Medical Students' Attachment Style, Emotional Intelligence and Communication Skills with Simulated Patients

Cherry, G, Fletcher, I, leadbetter, Peter, Watmough, S and O'Sullivan, H (2010) Medical Students' Attachment Style, Emotional Intelligence and Communication Skills with Simulated Patients. Annual International Scientific Meeting: Association for the Study of Medical Education, 21/07/2010-23/07/2010, Cambridge.

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Introduction: Research has linked attachment (an emotional bond between 2 individuals based on the mutual expectation of provision of care and protection in times of need1) and emotional intelligence (EI) (a type of social intelligence, involving the ability to monitor, discriminate between and use emotions to guide thinking and actions2) to effective patient-provider communication (PPC). Findings suggest that clinicians’ attachment style influences how they respond to and communicate patients’ needs3 and that high EI is associated with the competency of interpersonal and communication skills, with doctors’ EI being 1 explanation as to the variation in PPC.4 Research has linked attachment style to EI and related communication; including interpersonal skills, deficits in expressivity and disclosure,5 conversational regulation6 and interpersonal sensitivity.1 This study assesses these interactions in first year medical students. Research Questions: 1 Is there a relationship between attachment and EI in first year medical students? 2 Does this relationship influence coded video communication scores in an OSCE? Summary of Work: First year medical students at the University of Liverpool (n = 350) were asked to complete a measure of EI (MSCEIT7) and attachment (ECR-SF8), and were videoed in a 5minute communication skills summative OSCE. Communication was rated with the Verona VR-CoDES9 which identifies patient emotional cues/concerns and students’ associated responses. Analysis: 44.4% of students (n = 156/N = 351) participated. The 3 / 7 mean number of emotional cues/concerns elicited per OSCE was 7.16, with 65.73% of student responses allowing further disclosure of the emotion. Students reported a mean EI score of 83.6, and EI was correlated with both relationship avoidance (-0.307, P < 0.000) and relationship anxiety (-0.182, p.001). The majority of students (54.4%) reported both low relationship anxiety and avoidance, which was associated with significantly higher EI (P < 0.000), and a higher number of cues and concerns elicited (P < 0.009). Discussion and Conclusion: This study found a clear link between attachment and EI in first year medical students, which influenced students’ responding to patients’ emotive cues/concerns. This provides insight into the mechanisms by which medical students communicate with emotive patients, and offers a framework for the integration of feedback of communicative strengths and weaknesses into the curriculum using individual characteristics. The current method of assessing communication skills is largely reliant on simulated patient encounters. Previous research has suggested a relationship between EI and patient outcomes,10 therefore it would be beneficial to further explore the relationships between EI, attachment and communication found in this study during ‘real life’ PPC.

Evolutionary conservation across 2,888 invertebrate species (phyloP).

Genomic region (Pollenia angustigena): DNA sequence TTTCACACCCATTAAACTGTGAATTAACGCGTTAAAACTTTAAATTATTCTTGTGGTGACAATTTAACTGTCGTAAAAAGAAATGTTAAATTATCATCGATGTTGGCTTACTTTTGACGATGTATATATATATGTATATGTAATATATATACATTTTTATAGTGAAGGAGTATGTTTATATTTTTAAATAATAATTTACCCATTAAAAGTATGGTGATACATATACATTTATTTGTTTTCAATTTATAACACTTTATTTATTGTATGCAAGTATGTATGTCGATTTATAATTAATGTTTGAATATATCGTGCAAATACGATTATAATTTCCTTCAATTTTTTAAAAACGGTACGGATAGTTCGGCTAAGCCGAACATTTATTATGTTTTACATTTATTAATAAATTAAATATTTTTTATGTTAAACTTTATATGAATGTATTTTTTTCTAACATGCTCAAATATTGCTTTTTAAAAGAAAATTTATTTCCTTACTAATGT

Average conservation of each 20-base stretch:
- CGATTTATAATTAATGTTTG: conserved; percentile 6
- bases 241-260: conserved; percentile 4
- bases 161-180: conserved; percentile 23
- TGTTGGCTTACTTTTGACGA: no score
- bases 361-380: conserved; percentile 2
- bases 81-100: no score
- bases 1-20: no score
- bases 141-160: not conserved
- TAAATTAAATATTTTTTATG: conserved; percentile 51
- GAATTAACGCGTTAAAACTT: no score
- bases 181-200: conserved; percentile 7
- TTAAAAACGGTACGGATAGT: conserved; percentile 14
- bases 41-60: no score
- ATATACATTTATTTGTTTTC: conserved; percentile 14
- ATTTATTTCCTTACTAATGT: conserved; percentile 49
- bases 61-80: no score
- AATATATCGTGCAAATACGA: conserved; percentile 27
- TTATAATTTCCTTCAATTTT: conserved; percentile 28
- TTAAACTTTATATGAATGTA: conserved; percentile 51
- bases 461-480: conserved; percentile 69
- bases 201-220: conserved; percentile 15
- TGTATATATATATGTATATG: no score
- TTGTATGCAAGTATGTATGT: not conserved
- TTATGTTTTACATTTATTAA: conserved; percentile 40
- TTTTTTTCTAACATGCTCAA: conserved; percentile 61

Item Type: Conference or Workshop Item (Paper)
Subjects: R Medicine > R Medicine (General)
Divisions: Nursing and Midwifery
Date Deposited: 04 Oct 2017 14:48

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